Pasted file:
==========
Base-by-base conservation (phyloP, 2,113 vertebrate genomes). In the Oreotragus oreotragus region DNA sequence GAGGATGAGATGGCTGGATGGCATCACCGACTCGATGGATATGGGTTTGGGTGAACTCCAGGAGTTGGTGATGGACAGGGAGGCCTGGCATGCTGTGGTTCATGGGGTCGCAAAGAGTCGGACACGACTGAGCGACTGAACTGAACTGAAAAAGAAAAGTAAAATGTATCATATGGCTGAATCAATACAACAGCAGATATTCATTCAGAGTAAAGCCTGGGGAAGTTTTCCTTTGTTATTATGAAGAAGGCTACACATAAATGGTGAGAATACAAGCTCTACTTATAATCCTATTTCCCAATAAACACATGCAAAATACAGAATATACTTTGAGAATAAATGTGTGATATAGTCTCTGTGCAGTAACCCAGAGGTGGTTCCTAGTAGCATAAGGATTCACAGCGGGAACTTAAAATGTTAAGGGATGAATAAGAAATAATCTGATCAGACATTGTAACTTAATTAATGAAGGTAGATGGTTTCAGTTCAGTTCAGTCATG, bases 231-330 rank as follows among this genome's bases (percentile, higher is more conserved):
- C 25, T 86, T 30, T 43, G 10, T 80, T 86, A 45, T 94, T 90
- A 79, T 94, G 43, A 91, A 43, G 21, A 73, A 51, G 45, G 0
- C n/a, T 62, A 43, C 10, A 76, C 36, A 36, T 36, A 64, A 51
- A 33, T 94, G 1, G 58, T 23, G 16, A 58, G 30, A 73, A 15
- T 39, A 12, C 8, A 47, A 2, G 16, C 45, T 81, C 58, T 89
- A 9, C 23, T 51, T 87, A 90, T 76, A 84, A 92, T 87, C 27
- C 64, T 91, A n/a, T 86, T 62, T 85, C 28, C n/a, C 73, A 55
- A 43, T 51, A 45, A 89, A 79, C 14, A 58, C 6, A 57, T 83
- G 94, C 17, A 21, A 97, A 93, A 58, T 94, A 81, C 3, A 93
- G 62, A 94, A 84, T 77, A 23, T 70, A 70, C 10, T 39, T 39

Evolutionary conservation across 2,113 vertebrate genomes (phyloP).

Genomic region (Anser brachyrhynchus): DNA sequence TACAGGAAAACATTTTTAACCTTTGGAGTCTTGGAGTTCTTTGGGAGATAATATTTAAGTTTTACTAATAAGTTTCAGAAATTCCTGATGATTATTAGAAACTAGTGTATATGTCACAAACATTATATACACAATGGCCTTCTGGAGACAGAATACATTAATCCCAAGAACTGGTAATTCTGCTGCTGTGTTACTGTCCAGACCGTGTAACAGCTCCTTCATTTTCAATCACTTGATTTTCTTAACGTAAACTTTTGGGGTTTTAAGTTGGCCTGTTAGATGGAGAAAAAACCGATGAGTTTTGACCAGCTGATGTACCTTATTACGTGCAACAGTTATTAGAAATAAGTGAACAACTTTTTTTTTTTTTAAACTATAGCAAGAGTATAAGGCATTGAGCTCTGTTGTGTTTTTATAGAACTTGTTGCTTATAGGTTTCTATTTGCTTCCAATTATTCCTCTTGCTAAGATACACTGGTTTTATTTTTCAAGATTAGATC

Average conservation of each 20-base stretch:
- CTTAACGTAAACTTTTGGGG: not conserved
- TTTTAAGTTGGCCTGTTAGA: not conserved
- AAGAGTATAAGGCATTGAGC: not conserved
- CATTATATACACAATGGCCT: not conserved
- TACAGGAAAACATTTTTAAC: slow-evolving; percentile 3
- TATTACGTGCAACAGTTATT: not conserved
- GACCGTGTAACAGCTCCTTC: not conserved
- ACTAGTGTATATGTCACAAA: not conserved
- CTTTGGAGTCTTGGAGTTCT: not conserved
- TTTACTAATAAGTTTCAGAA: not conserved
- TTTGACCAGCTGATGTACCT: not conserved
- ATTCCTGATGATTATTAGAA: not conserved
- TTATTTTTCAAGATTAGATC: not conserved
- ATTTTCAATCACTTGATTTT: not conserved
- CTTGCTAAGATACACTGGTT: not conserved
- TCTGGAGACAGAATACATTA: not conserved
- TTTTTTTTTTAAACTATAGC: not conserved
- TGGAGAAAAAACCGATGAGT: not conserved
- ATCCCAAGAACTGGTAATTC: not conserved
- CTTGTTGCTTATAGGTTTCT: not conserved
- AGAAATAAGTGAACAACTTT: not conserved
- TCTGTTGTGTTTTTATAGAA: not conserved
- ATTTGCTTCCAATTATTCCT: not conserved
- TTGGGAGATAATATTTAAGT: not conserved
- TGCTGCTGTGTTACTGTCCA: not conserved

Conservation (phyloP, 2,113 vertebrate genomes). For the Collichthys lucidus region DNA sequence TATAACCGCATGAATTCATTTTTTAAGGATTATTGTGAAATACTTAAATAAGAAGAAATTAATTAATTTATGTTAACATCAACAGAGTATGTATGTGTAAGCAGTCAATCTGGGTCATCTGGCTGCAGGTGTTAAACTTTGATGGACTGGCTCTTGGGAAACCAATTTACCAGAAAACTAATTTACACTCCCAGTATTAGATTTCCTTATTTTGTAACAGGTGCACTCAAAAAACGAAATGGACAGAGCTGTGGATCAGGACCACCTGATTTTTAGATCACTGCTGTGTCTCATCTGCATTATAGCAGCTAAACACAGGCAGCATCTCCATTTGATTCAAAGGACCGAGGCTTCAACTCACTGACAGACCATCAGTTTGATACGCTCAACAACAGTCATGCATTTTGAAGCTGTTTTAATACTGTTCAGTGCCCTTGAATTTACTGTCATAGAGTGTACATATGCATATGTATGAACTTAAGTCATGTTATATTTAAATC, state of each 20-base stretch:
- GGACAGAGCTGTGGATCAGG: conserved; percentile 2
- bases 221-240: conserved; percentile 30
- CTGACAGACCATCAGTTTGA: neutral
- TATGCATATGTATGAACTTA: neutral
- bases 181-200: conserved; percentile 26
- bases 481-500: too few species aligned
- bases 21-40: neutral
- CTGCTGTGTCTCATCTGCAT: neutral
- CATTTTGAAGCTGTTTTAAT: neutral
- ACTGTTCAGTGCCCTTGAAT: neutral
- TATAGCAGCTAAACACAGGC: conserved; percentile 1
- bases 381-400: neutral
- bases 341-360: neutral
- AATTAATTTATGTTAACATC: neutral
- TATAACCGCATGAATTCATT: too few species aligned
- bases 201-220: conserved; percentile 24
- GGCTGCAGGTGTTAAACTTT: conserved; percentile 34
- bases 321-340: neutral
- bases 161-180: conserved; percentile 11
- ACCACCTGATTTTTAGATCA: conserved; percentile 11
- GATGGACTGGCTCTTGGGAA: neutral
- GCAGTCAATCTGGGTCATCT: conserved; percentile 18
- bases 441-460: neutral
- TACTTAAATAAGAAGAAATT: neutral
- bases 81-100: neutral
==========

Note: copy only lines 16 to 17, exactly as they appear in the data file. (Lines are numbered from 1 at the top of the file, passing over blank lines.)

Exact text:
- TTTTAAGTTGGCCTGTTAGA: not conserved
- AAGAGTATAAGGCATTGAGC: not conserved